The Center for Community Change was created in 1968 as the first project of the Robert F. Kennedy Memorial Foundation. The Center’s mission is to build the power and capacity of low-income people, especially low-income people of color, to change their communities and the public policies that affect their lives. In the beginning, the CCC worked with six community groups in California, Illinois, Mississippi and New Jersey to provide technical assistance, organizational development, planning and fundraising, and hands-on help with community organizing campaigns in their neighborhoods. They expanded quickly and have worked with hundreds of grassroots groups and networks of low-income people that represent the diverse communities of low-income people in the United States: urban, suburban and rural geographies that are home to low-income African American, Latino, Asian, Native American, and white communities, as well as immigrants from around the world. They focus on jobs and wages, immigration, retirement security, affordable housing, access to nutritious food, racial justice and barriers to employment for formerly incarcerated individuals.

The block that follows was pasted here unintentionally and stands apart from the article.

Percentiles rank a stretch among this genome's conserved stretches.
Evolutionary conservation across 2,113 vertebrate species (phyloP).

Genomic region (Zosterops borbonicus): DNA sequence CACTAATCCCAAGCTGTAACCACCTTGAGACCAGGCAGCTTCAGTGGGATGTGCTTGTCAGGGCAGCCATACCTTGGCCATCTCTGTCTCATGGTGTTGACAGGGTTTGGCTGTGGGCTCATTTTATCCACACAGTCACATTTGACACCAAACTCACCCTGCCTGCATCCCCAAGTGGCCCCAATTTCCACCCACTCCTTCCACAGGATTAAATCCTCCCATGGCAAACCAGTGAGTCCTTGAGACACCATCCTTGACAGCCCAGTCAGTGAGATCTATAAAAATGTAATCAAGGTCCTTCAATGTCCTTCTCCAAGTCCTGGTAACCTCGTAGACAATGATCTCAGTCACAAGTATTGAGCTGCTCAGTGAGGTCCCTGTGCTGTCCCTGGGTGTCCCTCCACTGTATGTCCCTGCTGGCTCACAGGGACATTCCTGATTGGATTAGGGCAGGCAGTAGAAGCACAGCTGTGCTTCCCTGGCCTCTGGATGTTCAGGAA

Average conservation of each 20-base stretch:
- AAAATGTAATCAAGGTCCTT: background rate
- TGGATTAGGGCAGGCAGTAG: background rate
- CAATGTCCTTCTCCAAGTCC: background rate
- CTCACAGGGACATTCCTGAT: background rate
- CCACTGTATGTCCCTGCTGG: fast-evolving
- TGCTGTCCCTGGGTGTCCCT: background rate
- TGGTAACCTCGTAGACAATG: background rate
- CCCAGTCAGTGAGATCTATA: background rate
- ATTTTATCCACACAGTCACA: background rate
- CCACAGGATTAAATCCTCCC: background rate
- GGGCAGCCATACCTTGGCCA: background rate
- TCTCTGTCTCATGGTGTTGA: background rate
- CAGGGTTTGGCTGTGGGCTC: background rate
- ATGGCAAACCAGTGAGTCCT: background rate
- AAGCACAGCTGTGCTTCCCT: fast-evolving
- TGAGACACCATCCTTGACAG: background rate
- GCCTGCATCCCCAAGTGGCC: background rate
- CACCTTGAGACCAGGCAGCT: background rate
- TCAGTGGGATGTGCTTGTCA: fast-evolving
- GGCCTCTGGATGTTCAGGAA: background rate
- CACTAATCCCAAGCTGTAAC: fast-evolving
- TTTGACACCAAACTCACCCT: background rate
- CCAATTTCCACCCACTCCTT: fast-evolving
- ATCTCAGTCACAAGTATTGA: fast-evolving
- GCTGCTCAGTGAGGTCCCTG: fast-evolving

In 2007, they began working on the Community Organizer Genealogy Project to "document the development of community organizing, the development of individual organizers and the connections among organizers, organizations and networks." Don Elmer led the project. They collected interviews and information from community organizers from 2008-2010. The main products were the 100 oral history interviews and a website that provided information about each person, mapped the connections between them, and video clips from the interviews.